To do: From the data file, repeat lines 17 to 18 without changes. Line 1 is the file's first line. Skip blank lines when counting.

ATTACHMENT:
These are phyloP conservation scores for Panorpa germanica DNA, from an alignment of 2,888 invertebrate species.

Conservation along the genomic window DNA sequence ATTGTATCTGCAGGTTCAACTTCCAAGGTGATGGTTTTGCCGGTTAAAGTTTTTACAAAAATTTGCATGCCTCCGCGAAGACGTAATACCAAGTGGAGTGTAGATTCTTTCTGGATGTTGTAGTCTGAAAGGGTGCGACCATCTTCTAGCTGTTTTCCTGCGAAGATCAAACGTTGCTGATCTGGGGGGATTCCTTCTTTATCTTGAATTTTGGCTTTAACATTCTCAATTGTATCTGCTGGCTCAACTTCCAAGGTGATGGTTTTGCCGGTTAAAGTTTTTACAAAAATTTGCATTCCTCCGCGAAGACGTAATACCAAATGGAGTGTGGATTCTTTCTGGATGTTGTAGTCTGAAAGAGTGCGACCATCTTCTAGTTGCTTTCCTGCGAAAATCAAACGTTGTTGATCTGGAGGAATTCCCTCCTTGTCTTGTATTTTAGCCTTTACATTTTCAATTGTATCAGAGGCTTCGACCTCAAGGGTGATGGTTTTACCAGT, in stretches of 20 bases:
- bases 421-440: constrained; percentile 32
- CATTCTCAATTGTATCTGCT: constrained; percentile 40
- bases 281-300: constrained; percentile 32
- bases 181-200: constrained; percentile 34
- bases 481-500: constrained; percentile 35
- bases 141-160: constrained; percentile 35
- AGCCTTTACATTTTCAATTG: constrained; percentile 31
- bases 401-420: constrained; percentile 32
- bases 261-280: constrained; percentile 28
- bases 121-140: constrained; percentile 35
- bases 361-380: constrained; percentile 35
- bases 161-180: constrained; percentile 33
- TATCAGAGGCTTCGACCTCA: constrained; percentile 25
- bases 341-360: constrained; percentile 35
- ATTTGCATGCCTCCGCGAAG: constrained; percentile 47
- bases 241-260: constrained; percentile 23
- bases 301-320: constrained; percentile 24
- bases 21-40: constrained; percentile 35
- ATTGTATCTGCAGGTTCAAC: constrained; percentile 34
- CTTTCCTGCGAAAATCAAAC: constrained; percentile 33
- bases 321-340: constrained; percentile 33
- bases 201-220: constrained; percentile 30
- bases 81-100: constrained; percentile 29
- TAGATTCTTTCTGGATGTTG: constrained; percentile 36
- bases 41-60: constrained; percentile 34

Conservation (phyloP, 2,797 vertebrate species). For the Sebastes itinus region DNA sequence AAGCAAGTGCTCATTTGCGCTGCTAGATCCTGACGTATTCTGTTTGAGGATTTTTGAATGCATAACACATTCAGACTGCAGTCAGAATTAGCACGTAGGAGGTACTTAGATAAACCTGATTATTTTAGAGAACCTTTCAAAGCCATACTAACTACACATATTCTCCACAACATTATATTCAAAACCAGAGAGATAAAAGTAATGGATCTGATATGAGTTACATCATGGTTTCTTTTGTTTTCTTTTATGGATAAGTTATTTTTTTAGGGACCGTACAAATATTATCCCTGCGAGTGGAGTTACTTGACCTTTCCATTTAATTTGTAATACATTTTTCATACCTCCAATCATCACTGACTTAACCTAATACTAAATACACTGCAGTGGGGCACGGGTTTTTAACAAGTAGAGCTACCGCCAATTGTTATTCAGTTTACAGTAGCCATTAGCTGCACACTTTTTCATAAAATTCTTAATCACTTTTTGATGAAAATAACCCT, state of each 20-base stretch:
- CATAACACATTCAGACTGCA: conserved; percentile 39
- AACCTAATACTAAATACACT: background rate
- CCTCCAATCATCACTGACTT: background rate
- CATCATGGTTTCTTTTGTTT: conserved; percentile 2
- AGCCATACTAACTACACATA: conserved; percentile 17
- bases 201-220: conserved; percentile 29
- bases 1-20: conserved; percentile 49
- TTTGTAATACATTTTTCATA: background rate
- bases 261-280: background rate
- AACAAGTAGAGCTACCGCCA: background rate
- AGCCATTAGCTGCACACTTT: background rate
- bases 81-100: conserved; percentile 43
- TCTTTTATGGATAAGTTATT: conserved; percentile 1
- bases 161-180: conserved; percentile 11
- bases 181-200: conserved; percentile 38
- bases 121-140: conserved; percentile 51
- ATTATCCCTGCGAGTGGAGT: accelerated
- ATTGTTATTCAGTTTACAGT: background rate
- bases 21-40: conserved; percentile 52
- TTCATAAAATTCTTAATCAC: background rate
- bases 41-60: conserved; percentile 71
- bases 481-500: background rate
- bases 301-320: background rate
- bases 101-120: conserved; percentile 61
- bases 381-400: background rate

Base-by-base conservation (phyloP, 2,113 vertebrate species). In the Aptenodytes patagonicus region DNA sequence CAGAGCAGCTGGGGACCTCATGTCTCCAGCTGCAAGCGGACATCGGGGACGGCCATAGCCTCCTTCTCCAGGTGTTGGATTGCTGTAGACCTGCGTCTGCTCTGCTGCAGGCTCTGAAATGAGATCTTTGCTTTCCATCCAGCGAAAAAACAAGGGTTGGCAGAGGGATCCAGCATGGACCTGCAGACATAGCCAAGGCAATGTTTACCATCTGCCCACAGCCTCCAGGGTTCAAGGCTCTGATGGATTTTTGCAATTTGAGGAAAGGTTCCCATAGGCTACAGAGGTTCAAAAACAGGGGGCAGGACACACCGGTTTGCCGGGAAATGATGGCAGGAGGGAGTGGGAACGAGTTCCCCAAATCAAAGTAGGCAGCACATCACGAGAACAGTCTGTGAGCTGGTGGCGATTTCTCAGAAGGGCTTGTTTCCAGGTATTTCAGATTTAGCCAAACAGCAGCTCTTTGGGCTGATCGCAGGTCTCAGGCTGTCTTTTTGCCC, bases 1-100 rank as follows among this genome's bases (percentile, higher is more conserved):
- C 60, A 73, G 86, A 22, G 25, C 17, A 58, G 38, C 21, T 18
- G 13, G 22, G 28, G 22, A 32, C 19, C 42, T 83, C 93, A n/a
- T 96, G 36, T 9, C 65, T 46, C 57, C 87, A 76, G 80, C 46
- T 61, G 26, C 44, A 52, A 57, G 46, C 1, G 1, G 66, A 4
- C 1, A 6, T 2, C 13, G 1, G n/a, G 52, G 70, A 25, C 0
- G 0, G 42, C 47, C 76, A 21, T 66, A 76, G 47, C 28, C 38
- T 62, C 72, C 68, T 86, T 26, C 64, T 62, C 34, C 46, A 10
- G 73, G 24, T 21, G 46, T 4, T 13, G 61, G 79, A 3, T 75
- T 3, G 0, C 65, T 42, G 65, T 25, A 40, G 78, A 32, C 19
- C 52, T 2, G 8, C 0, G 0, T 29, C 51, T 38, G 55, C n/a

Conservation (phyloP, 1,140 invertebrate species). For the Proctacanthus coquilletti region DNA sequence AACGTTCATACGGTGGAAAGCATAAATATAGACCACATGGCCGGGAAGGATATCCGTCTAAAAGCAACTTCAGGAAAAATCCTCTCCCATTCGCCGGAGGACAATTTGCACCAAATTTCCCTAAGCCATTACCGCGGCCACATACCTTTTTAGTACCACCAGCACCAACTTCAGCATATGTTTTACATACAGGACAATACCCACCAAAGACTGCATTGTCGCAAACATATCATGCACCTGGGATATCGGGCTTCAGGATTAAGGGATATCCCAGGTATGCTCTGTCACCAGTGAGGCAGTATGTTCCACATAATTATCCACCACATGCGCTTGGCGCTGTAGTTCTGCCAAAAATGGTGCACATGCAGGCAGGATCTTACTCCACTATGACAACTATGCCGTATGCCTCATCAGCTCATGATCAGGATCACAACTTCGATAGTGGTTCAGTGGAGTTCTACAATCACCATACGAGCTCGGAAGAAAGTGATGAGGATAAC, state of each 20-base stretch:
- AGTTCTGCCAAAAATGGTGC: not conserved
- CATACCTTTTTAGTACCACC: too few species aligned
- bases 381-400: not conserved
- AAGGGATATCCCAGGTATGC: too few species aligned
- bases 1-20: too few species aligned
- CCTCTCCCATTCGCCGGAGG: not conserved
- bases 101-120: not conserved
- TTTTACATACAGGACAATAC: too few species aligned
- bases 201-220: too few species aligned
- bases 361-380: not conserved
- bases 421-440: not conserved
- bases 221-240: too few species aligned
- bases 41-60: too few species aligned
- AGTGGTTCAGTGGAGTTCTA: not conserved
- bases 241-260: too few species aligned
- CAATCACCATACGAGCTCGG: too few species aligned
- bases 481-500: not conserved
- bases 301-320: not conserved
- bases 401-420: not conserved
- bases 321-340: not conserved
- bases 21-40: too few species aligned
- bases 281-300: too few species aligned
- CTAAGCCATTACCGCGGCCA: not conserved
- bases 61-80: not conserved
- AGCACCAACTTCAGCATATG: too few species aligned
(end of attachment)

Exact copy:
- ATTTGCATGCCTCCGCGAAG: constrained; percentile 47
- bases 241-260: constrained; percentile 23